Metal shop. The smell of oil. A line of lathes and grinders.
If you want a feel for Dixie Hollins High School, the students in its sprawling machining class are a good place to start.
Earlier this week, Tylar Kosinski, 16, showed another sophomore how to input coordinates into a milling machine. For now, he's making belt buckles. But he sees himself becoming a tool-and-die maker.
"This is the class I look forward to," Tylar said. "I like to take my hands … and make something."
Tylar knows what people say about Dixie.
D school. Six times over.
As if that's the whole story.
Dixie Hollins is grappling with a student body as challenging as any in Pinellas. Only two high schools (Boca Ciega and Gibbs) have more students eligible for free or reduced price lunch (49 percent). And unlike other high schools in south Pinellas, Dixie doesn't have a flashy magnet program — no International Baccalaureate program, no Center for Advanced Technologies — to reel in legions of academic superstars who can juice FCAT scores.
"We've been dealt a difficult hand," said machining teacher James Lewis.
But Dixie isn't folding. Instead, it's betting that a big expansion in college-caliber classes will raise expectations and results. And it's doubling down on career and technical programs like Web design and commercial arts.
"I want programs that make kids say, 'I can't wait to wake up and get to school,' " said principal Michael Bohnet, who has led Dixie for six years.
He said there's evidence that's happening. This year, the school had its best attendance in years on FCAT test days.
"That's school pride," he said.
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To find Dixie, head west on 54th Avenue, through Lealman and Kenneth City. Take a left at the used car lot that says www.under60000miles.com.
A state oversight team will be zipping down that route.
This fall, Dixie will join Lakewood and Boca Ciega in coming under more scrutiny — and help — from the Florida Department of Education. The reasons can't be sugarcoated.
Last year, no high school in Pinellas had fewer students reading at grade level than Dixie (28 percent) or a lower graduation rate (69.5 percent). And the state's new grading formula, which goes beyond FCAT scores, may not offer a prettier picture. Under a simulation using last year's data, Dixie would have replaced Gibbs as Pinellas' only F high school.
Bohnet conceded teachers are anxious about the oversight. His own job is up in the air. But he said he welcomed the assistance, which will focus a lot on teaching and bring $1.5 million over three years. He raised a hand above his 6-foot-9 frame. "I know we can get to that upper echelon," he said.
John Dockerty Jr., who leads Dixie's school advisory council, is happy with state intervention, too.
The school is headed in the right direction, he said. But it still has problems with teacher turnover, and with too many senior teachers who aren't cutting it.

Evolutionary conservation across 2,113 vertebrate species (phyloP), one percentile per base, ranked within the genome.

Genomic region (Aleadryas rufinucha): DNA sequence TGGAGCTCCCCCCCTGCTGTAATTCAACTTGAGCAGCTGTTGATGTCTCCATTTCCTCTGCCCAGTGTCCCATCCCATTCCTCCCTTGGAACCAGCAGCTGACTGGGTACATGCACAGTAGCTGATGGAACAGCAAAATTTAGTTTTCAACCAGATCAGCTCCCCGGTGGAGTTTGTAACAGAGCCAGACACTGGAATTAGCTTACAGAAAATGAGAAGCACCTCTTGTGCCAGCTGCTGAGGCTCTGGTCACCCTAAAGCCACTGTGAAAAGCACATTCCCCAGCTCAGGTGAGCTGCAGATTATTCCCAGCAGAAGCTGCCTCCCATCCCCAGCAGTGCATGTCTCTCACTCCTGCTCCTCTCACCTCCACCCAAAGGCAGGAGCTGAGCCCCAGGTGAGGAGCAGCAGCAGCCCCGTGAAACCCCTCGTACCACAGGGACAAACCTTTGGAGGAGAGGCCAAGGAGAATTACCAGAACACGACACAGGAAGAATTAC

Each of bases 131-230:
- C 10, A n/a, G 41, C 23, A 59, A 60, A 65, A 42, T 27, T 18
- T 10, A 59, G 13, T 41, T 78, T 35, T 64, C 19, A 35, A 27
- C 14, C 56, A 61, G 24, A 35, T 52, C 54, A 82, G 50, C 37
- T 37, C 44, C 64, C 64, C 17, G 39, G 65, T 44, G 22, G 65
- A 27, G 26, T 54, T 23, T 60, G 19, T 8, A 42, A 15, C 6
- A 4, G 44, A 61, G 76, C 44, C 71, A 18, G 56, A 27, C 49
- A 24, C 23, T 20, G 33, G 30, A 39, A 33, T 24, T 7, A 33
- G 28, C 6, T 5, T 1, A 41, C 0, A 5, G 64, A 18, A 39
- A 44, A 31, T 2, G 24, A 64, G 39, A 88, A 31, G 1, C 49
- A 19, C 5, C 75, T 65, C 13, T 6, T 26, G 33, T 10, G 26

"There's some great, great, great teachers there. I love them to death," said Dockerty, whose father was a Pinellas teacher and whose three children graduated from Dixie, the youngest last year. But for some teachers, he said, state oversight is needed to "keep them on their toes."
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Bohnet said talks are under way to bring a districtwide magnet to Dixie, but said he could not be specific about what form it might take, or how soon.
In the meantime, he and his staff are moving on other projects.
Last year, Dixie offered five Advanced Placement classes. This year it offered 13, and five more are being considered for the fall. No Pinellas school is ramping up AP quicker.
Dixie is pushing hard to expand its career and technical programs, too. It opened in 1959 as a vocational school and in some ways, is returning to its roots.
It should know within a few weeks whether its Graphic Arts Academy, home to 200 students, will become its first "center of excellence," the title bestowed on top-notch career programs. Students there are already graduating with industry certifications that allow them to immediately pursue good-paying jobs.
The plan is for Dixie's year-old culinary program to follow suit.
Meanwhile, the school's cosmetology program continues to thrive. "A lot of my students tell me they're in school because of this," said cosmetology teacher Kathleen Neal.
The program offers 180 students a fully operational salon and a good reason to pass the FCAT. Those who fail must take remedial courses, which means less time to practice spiral perms and do facials.
"I took business classes as a freshman. I liked them," said Chelsea Bordner, 18, a senior who was putting curlers on a mannequin's head Monday. "But I prefer hands-on."
Ron Matus can be reached at firstname.lastname@example.org or (727) 580-1577.